It was like that, too, before the first Europeans arrived in the 1700s, according to a study published in the Journal of Northwest Anthropology that was co-written by Richard M. Hutchings of the Institute for Critical Heritage and Tourism.

The Salish Sea Basin was one of the “most densely populated” pre-contact geographical areas, Hutchings said from his home on Gabriola Island, which is home to 98 of the pre-contact sites the study counted. Immediately after contact, indigenous populations began crashing, he said. The arrival of diseases such as measles and smallpox carried by Europeans was primarily responsible.

posted on Colonial Sense: 05/06/2020
William Shakespeare: archaeology is revealing new clues about the Bard’s life (and death)
April 23, 2020, HeritageDaily by William Mitchell
William Shakespeare is widely regarded as one of the greatest authors of all time and one of the most important and influential people who has ever lived.

His written works (plays, sonnets and poems) have been translated into more than 100 languages and these are performed around the world.

There is also an enduring desire to learn more about the man himself. Countless books and articles have been written about Shakespeare’s life. These have been based primarily on the scholarly analysis of his works and the official record associated with him and his family. Shakespeare’s popularity and legacy endures, despite uncertainties in his life story and debate surrounding his authorship and identity.

posted on Colonial Sense: 05/04/2020
What Washington's inaugural address can teach us
April 30, 2020, CNN by John Avlon
It was morning again in America.

On April 30th, 1789, George Washington took the oath of office and became the first president of the United States of America.

The intersection of Broad and Wall Streets in lower Manhattan were packed with jubilant citizens. They had suffered through the British occupation during the war for independence and the chaos of the Articles of the Confederation, when the young nation looked like it might fall apart with too weak a central government. Now there was new optimism in the spring air.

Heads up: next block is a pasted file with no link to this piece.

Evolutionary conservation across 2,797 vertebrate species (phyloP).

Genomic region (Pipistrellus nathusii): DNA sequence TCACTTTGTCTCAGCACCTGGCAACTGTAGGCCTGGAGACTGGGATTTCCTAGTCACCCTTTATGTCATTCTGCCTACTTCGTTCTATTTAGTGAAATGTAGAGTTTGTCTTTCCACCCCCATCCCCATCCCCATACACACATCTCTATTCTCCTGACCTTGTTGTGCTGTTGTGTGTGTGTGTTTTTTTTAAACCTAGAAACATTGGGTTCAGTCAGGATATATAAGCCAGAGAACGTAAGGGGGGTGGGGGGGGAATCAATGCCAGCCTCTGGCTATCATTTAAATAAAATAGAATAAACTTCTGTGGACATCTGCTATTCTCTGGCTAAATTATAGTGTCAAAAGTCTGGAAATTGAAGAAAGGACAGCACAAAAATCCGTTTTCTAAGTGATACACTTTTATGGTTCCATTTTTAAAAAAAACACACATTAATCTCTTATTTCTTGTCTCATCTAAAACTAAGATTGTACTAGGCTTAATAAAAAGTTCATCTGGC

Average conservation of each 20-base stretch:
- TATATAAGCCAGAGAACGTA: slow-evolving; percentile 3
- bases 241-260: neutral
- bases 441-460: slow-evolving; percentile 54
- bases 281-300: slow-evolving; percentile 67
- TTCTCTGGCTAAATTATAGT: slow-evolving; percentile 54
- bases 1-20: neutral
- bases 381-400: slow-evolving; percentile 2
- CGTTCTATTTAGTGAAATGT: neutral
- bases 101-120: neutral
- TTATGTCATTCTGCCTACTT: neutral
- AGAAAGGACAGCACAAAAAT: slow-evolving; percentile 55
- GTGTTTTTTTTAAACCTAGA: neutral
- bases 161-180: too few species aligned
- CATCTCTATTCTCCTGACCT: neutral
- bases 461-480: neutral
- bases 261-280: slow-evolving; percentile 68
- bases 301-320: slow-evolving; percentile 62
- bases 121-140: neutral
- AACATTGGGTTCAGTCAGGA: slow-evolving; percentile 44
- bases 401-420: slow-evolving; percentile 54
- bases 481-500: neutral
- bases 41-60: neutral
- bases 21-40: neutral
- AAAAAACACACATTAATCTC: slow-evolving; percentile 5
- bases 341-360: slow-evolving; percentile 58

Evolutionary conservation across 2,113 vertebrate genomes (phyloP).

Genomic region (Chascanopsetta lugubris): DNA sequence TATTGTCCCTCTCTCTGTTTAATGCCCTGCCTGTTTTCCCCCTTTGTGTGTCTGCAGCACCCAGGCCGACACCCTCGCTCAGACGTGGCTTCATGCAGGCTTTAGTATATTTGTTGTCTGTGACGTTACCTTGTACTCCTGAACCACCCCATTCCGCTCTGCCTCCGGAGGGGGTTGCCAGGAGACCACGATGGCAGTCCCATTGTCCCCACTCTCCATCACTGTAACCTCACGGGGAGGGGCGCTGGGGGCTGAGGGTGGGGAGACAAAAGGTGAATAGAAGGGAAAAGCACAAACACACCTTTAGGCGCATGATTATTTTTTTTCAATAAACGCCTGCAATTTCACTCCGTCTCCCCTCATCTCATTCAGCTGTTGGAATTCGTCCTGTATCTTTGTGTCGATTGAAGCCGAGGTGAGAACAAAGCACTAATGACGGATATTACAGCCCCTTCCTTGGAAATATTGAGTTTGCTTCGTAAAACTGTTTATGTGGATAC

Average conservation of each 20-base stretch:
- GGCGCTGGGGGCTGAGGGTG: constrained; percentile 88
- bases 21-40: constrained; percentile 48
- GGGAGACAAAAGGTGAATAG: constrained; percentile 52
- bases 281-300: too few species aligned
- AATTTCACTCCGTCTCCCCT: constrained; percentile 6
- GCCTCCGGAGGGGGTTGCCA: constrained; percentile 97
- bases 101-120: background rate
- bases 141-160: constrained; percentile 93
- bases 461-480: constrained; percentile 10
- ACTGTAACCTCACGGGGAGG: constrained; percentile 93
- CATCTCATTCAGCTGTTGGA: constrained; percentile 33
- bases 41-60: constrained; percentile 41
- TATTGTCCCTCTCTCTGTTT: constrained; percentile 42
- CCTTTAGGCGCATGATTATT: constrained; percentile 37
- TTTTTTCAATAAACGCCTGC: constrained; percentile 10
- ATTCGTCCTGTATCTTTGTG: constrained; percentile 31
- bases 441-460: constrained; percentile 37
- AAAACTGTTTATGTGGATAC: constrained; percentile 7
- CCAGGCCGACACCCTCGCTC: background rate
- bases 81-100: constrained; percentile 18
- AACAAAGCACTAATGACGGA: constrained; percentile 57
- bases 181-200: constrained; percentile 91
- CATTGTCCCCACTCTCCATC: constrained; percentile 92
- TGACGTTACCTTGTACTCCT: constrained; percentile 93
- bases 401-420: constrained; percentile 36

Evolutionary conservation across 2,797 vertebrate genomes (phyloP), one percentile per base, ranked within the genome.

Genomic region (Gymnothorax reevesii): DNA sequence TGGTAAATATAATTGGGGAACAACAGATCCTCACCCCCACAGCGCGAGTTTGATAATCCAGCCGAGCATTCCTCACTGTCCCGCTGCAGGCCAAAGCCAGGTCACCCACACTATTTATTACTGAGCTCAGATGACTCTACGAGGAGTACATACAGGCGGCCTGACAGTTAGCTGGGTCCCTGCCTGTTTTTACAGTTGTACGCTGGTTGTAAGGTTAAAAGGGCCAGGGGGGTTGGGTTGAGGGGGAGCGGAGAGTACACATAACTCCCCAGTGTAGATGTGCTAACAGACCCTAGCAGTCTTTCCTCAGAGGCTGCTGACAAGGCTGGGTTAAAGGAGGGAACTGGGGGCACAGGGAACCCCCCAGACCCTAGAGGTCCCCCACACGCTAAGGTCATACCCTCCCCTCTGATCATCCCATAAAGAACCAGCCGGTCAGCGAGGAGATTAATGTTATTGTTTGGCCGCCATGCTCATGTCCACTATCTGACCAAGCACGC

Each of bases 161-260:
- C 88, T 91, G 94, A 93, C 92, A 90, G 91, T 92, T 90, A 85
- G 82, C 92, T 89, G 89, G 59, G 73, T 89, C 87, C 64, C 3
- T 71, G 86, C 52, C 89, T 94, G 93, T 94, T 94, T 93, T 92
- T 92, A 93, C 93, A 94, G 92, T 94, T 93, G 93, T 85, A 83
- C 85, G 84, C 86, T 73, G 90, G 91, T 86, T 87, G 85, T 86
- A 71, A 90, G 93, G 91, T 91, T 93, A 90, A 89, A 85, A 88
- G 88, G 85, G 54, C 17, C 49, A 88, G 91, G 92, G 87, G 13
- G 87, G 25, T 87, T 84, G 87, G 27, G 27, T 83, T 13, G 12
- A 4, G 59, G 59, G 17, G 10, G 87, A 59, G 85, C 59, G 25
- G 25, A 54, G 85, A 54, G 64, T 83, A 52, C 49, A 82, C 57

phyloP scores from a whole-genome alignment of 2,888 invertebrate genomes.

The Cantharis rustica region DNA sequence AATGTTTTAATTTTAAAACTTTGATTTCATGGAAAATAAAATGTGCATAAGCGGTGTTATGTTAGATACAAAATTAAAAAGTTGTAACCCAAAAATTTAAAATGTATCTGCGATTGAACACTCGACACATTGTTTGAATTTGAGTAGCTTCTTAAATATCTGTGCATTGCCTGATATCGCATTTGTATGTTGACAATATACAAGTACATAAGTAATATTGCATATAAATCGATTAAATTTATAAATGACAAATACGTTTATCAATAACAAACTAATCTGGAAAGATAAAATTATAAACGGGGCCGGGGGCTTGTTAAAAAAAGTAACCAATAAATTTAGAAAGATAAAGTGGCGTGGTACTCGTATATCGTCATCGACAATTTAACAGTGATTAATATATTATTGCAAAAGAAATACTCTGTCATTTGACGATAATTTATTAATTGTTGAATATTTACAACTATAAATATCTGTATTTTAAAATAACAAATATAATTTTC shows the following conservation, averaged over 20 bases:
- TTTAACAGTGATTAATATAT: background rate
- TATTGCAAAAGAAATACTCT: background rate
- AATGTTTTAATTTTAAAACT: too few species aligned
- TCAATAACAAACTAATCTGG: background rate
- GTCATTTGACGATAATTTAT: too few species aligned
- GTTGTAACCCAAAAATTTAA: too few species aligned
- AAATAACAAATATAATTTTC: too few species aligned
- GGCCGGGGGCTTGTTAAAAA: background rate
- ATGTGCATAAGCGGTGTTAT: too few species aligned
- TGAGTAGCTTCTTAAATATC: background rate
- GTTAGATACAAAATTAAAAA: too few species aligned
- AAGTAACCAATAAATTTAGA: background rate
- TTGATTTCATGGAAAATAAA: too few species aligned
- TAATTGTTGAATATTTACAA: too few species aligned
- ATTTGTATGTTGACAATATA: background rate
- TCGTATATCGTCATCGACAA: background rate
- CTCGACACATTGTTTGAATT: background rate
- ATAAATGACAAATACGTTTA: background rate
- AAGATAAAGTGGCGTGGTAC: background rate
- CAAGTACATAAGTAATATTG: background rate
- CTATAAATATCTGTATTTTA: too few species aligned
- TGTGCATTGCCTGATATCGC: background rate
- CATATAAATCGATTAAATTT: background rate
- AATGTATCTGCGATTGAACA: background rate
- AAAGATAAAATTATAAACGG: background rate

posted on Colonial Sense: 05/02/2020
Everything You Wanted To Know About The Sons Of Liberty
August 27, 2019, Ranker by Aaron Edwards
You’ve heard about them in history class, but who were the Sons of Liberty, really? The Sons of Liberty was founded by many men you probably haven't heard of, born out of the growing discontent in the American colonies over how the British ruled. Eventually, some of the most famous Founding Fathers also joined the Sons of Liberty, and together, they would go on to create a nation based on lofty ideals.

After their inception following the passing of the Stamp Act, propaganda, intimidation, destruction of property, and violence were not above the members of the Sons of Liberty. By the time the Boston Tea Party occurred, they had quite a notorious reputation. So, if you’re curious about the gang-like group of men who stirred up enough public discontent to pave the road for a revolution, check out the list below!

posted on Colonial Sense: 04/30/2020
Mona Lisa for $60K? The curious market for Old Masters replicas
January 24, 2020, CNN by Oscar Holland
To an untrained eye, the "Mona Lisa" up for auction at Sotheby's next week is indistinguishable from its namesake hanging in the Louvre.

The columns painted either side of the canvas are just a small giveaway that this isn't Leonardo da Vinci's original. But there is another, more noticeable difference: the price tag.

Produced during the 1600s, perhaps more than a century after Leonardo's death, this "Mona Lisa" is expected to sell for $60,000 to $80,000. And in a highly unusual move, Sotheby's has included a batch of six other copies in Thursday's sale.

Colonial Sense Stats

Event Calendar Listings: 366Online Resources Links: 616Recipes: 481
Census People: 11,490 | Pix: 5,295 (46.08%) | Countries: 10,698 (93.11%) | Dates: 3,952 (34.40%) | Bio: 10,275 (89.43%) | TLs: 1,418 (12.34%)/3,751 (48.54%) | Links: 18,661 (162.41%) | Gallery: 106 (0.92%) | Notes: 1,855 (16.14%)
Architecture: Fortifications: 142 | Pix: 2 (1.41%) | Countries: 142 (100.00%) | Dates: 0 (0.00%) | Bio: 88 (61.97%) | TLs: 2 (1.41%)/9 | Links: 118 (83.10%) | Gallery: 118 (83.10%) | Notes: 118 (83.10%)
Dictionary Entries: 1,408Broadsheet Archive: 3,148Food and Farming Items: 200
Timeline Events: 7,727    Tagged: 6,386 (82.65%)   With Links: 4,452 (57.62%)   Total Links: 5,606
Colonial Quotes: 3,308Trivia Challenge: 293Videos: 93
Downloads:   Articles: 9  Music: 12  Wallpaper: 6  Radio Shows: 5